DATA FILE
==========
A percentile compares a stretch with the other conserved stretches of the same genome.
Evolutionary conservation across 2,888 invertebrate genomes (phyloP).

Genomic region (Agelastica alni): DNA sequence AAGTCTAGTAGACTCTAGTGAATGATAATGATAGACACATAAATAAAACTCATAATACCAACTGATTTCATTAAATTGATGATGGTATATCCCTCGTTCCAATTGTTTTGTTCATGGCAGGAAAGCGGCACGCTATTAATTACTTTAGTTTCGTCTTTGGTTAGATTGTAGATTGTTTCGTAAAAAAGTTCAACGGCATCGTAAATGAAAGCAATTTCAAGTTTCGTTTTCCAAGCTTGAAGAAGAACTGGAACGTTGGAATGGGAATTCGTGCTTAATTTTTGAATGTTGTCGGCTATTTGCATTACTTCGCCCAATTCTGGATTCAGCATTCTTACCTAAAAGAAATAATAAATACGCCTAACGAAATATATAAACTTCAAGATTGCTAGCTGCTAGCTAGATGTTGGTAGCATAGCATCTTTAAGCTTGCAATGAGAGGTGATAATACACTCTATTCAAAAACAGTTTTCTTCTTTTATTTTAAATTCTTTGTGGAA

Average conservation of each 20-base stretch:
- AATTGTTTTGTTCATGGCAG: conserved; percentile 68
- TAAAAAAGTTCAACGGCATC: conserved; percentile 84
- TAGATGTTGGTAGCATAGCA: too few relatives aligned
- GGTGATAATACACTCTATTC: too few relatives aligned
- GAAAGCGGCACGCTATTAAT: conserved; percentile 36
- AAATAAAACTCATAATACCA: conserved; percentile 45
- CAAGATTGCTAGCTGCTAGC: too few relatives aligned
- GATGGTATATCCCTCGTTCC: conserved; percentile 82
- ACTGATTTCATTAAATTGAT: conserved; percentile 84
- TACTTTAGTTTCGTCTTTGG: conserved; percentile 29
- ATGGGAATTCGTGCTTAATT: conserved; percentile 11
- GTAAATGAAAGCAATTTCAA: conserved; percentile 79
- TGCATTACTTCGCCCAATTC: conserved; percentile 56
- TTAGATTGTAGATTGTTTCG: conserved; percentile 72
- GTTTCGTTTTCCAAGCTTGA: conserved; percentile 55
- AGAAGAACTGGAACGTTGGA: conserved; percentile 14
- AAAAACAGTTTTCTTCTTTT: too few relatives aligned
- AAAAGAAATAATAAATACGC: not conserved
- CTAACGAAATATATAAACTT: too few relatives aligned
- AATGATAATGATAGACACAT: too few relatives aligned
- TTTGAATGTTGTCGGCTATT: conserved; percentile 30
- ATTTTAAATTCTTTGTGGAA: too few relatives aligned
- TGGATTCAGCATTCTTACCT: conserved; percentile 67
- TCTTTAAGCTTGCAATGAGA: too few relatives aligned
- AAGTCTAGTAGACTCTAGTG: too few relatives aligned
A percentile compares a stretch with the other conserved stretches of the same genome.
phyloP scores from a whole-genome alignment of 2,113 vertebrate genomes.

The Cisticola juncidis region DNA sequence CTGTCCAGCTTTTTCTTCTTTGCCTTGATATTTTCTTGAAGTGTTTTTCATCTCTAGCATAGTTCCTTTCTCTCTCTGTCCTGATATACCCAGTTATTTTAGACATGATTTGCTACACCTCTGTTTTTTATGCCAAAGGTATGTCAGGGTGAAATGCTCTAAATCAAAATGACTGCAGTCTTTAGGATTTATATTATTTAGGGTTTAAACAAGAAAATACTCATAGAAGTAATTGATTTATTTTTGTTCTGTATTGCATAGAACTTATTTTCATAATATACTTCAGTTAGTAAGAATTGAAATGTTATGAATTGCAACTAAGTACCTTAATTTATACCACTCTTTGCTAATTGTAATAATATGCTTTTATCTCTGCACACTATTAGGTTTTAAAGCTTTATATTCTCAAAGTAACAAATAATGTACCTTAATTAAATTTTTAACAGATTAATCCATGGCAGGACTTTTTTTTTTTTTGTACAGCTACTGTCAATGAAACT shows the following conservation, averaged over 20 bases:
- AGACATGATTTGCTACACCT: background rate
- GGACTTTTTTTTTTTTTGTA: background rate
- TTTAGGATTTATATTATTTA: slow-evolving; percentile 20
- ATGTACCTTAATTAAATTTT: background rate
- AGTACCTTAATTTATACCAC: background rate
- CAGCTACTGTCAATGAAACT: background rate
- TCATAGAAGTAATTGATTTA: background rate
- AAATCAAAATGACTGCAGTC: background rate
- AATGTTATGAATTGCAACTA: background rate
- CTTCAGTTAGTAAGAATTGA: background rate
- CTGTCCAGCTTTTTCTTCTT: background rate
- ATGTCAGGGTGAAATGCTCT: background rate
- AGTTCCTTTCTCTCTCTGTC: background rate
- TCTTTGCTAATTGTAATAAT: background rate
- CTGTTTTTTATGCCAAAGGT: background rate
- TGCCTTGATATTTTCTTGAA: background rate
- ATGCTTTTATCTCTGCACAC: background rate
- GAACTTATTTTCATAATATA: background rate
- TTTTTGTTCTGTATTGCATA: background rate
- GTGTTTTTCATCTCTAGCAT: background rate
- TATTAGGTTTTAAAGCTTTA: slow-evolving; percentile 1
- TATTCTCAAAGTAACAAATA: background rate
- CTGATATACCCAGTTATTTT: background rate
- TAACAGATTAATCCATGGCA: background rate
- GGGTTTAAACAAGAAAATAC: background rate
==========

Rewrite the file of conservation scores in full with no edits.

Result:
A percentile compares a stretch with the other conserved stretches of the same genome.
Evolutionary conservation across 2,888 invertebrate genomes (phyloP).

Genomic region (Agelastica alni): DNA sequence AAGTCTAGTAGACTCTAGTGAATGATAATGATAGACACATAAATAAAACTCATAATACCAACTGATTTCATTAAATTGATGATGGTATATCCCTCGTTCCAATTGTTTTGTTCATGGCAGGAAAGCGGCACGCTATTAATTACTTTAGTTTCGTCTTTGGTTAGATTGTAGATTGTTTCGTAAAAAAGTTCAACGGCATCGTAAATGAAAGCAATTTCAAGTTTCGTTTTCCAAGCTTGAAGAAGAACTGGAACGTTGGAATGGGAATTCGTGCTTAATTTTTGAATGTTGTCGGCTATTTGCATTACTTCGCCCAATTCTGGATTCAGCATTCTTACCTAAAAGAAATAATAAATACGCCTAACGAAATATATAAACTTCAAGATTGCTAGCTGCTAGCTAGATGTTGGTAGCATAGCATCTTTAAGCTTGCAATGAGAGGTGATAATACACTCTATTCAAAAACAGTTTTCTTCTTTTATTTTAAATTCTTTGTGGAA

Average conservation of each 20-base stretch:
- AATTGTTTTGTTCATGGCAG: conserved; percentile 68
- TAAAAAAGTTCAACGGCATC: conserved; percentile 84
- TAGATGTTGGTAGCATAGCA: too few relatives aligned
- GGTGATAATACACTCTATTC: too few relatives aligned
- GAAAGCGGCACGCTATTAAT: conserved; percentile 36
- AAATAAAACTCATAATACCA: conserved; percentile 45
- CAAGATTGCTAGCTGCTAGC: too few relatives aligned
- GATGGTATATCCCTCGTTCC: conserved; percentile 82
- ACTGATTTCATTAAATTGAT: conserved; percentile 84
- TACTTTAGTTTCGTCTTTGG: conserved; percentile 29
- ATGGGAATTCGTGCTTAATT: conserved; percentile 11
- GTAAATGAAAGCAATTTCAA: conserved; percentile 79
- TGCATTACTTCGCCCAATTC: conserved; percentile 56
- TTAGATTGTAGATTGTTTCG: conserved; percentile 72
- GTTTCGTTTTCCAAGCTTGA: conserved; percentile 55
- AGAAGAACTGGAACGTTGGA: conserved; percentile 14
- AAAAACAGTTTTCTTCTTTT: too few relatives aligned
- AAAAGAAATAATAAATACGC: not conserved
- CTAACGAAATATATAAACTT: too few relatives aligned
- AATGATAATGATAGACACAT: too few relatives aligned
- TTTGAATGTTGTCGGCTATT: conserved; percentile 30
- ATTTTAAATTCTTTGTGGAA: too few relatives aligned
- TGGATTCAGCATTCTTACCT: conserved; percentile 67
- TCTTTAAGCTTGCAATGAGA: too few relatives aligned
- AAGTCTAGTAGACTCTAGTG: too few relatives aligned
A percentile compares a stretch with the other conserved stretches of the same genome.
phyloP scores from a whole-genome alignment of 2,113 vertebrate genomes.

The Cisticola juncidis region DNA sequence CTGTCCAGCTTTTTCTTCTTTGCCTTGATATTTTCTTGAAGTGTTTTTCATCTCTAGCATAGTTCCTTTCTCTCTCTGTCCTGATATACCCAGTTATTTTAGACATGATTTGCTACACCTCTGTTTTTTATGCCAAAGGTATGTCAGGGTGAAATGCTCTAAATCAAAATGACTGCAGTCTTTAGGATTTATATTATTTAGGGTTTAAACAAGAAAATACTCATAGAAGTAATTGATTTATTTTTGTTCTGTATTGCATAGAACTTATTTTCATAATATACTTCAGTTAGTAAGAATTGAAATGTTATGAATTGCAACTAAGTACCTTAATTTATACCACTCTTTGCTAATTGTAATAATATGCTTTTATCTCTGCACACTATTAGGTTTTAAAGCTTTATATTCTCAAAGTAACAAATAATGTACCTTAATTAAATTTTTAACAGATTAATCCATGGCAGGACTTTTTTTTTTTTTGTACAGCTACTGTCAATGAAACT shows the following conservation, averaged over 20 bases:
- AGACATGATTTGCTACACCT: background rate
- GGACTTTTTTTTTTTTTGTA: background rate
- TTTAGGATTTATATTATTTA: slow-evolving; percentile 20
- ATGTACCTTAATTAAATTTT: background rate
- AGTACCTTAATTTATACCAC: background rate
- CAGCTACTGTCAATGAAACT: background rate
- TCATAGAAGTAATTGATTTA: background rate
- AAATCAAAATGACTGCAGTC: background rate
- AATGTTATGAATTGCAACTA: background rate
- CTTCAGTTAGTAAGAATTGA: background rate
- CTGTCCAGCTTTTTCTTCTT: background rate
- ATGTCAGGGTGAAATGCTCT: background rate
- AGTTCCTTTCTCTCTCTGTC: background rate
- TCTTTGCTAATTGTAATAAT: background rate
- CTGTTTTTTATGCCAAAGGT: background rate
- TGCCTTGATATTTTCTTGAA: background rate
- ATGCTTTTATCTCTGCACAC: background rate
- GAACTTATTTTCATAATATA: background rate
- TTTTTGTTCTGTATTGCATA: background rate
- GTGTTTTTCATCTCTAGCAT: background rate
- TATTAGGTTTTAAAGCTTTA: slow-evolving; percentile 1
- TATTCTCAAAGTAACAAATA: background rate
- CTGATATACCCAGTTATTTT: background rate
- TAACAGATTAATCCATGGCA: background rate
- GGGTTTAAACAAGAAAATAC: background rate